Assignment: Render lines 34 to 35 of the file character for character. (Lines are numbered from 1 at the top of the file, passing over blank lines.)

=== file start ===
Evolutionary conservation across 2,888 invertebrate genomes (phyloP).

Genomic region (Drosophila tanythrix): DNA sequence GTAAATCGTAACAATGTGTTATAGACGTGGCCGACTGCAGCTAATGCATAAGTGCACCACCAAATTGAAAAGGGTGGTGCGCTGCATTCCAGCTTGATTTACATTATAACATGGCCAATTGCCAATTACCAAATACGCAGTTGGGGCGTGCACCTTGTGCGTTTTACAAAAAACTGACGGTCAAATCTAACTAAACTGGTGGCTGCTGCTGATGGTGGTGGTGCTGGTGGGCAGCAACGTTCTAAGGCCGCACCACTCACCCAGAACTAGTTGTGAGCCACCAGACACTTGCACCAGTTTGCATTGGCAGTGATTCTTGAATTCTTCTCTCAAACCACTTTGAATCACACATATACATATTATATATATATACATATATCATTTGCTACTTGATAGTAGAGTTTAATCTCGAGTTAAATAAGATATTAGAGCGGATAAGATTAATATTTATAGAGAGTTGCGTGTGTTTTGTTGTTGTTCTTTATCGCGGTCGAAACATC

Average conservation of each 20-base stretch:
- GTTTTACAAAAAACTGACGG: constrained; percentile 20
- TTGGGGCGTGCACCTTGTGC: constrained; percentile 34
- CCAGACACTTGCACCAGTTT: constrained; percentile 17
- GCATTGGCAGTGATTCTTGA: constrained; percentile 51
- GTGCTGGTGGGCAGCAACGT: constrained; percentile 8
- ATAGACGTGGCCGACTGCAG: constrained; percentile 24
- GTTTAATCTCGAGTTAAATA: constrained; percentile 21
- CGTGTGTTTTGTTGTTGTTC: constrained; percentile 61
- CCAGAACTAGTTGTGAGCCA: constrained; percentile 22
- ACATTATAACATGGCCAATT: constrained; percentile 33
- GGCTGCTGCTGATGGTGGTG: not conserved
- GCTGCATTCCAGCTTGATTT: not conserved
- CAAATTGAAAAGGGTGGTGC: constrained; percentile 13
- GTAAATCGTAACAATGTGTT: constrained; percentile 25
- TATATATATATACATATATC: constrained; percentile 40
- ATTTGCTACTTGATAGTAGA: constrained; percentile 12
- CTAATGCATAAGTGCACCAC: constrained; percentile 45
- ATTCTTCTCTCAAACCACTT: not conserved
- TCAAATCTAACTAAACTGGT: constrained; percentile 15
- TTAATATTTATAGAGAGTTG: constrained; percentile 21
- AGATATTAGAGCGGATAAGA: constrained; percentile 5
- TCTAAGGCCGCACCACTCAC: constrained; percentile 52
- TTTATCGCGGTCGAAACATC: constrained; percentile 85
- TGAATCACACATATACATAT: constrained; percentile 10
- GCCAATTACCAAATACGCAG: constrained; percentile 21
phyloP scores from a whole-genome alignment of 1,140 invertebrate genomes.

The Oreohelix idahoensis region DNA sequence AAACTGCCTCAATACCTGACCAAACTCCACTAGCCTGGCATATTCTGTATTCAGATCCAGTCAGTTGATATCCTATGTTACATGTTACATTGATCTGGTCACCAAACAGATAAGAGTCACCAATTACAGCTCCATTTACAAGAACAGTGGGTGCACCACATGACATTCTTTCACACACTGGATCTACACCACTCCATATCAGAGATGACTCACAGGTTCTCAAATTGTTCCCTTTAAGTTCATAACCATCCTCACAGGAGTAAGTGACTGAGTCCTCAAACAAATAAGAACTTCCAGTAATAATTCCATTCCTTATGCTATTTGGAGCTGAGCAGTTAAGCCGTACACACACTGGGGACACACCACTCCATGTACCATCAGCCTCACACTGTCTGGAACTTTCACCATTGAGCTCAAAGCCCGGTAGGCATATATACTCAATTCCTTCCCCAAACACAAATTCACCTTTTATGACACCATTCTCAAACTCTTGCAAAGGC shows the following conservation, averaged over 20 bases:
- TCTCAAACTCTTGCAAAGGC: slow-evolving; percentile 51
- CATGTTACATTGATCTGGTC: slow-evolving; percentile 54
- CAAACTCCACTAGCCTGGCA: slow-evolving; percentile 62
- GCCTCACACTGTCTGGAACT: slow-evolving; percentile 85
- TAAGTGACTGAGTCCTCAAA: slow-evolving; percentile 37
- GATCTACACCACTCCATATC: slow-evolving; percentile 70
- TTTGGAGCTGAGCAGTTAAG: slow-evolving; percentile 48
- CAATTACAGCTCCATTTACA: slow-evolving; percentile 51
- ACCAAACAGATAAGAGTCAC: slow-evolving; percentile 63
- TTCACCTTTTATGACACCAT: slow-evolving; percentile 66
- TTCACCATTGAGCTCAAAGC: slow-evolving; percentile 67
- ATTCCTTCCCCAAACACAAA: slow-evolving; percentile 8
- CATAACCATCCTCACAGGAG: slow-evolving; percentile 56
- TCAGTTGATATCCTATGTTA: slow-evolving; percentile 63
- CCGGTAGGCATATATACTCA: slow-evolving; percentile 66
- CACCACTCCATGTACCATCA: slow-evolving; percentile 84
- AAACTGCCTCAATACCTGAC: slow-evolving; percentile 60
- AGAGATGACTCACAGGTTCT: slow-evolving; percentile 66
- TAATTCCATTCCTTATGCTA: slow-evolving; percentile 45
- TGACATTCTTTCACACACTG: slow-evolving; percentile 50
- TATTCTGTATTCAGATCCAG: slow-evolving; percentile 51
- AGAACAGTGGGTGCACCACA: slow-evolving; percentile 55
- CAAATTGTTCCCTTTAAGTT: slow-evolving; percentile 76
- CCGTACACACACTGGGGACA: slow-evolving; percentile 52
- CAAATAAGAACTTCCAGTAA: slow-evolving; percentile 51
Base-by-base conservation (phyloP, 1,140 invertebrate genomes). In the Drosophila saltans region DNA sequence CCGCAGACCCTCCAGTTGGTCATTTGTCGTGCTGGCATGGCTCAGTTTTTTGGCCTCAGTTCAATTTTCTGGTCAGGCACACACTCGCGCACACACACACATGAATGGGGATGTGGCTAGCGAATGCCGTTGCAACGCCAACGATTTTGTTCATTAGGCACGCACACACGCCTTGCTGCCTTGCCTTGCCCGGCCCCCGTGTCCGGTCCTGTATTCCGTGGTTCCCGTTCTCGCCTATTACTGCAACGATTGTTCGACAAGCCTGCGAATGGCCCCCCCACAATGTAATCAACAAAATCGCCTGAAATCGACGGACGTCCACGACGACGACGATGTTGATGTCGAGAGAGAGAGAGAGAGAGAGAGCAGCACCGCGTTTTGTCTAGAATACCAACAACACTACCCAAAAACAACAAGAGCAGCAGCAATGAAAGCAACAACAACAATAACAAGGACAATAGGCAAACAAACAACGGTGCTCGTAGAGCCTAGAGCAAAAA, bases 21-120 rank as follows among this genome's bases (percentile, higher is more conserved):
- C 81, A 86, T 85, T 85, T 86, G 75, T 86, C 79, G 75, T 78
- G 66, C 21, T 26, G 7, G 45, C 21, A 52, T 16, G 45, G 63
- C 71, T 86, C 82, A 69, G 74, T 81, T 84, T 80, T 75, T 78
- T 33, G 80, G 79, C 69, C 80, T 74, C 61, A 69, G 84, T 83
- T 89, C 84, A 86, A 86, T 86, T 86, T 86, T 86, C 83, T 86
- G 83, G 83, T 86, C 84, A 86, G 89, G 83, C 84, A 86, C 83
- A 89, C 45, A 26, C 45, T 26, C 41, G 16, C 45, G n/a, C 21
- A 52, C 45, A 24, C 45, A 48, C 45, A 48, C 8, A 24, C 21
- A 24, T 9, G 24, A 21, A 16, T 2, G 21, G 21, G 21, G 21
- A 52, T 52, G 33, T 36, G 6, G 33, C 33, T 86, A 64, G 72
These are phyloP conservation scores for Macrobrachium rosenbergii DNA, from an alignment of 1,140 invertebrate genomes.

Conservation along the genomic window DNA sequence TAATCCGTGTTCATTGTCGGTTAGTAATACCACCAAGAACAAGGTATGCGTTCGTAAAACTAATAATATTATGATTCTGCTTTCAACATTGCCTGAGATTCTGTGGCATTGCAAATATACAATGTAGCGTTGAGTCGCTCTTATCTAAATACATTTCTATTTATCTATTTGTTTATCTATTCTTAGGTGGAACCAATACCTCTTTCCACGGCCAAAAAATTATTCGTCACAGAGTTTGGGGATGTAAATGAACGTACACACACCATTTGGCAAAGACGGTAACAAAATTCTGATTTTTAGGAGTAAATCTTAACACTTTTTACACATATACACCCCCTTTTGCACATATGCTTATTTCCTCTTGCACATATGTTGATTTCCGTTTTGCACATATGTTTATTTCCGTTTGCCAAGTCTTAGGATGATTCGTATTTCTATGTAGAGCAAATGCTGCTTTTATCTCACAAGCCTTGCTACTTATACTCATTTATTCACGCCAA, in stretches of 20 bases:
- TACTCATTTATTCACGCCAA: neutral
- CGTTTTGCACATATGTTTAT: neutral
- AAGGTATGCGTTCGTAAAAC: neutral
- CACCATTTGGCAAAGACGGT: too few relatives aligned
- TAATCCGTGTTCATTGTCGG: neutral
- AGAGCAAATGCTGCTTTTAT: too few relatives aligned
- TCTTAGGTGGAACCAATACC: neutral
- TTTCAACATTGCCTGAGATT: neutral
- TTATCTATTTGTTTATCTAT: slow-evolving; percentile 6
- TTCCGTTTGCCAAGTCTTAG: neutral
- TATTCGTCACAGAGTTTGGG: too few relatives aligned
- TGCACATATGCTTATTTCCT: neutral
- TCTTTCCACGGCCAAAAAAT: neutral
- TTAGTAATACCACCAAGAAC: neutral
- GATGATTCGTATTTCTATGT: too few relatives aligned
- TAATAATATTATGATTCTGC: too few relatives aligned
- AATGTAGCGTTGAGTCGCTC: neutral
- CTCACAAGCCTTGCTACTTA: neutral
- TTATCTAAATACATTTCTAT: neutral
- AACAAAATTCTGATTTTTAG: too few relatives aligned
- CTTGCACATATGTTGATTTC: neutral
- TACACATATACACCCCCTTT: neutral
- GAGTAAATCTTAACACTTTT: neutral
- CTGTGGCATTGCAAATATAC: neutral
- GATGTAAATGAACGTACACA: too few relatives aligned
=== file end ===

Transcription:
- GCCTCACACTGTCTGGAACT: slow-evolving; percentile 85
- TAAGTGACTGAGTCCTCAAA: slow-evolving; percentile 37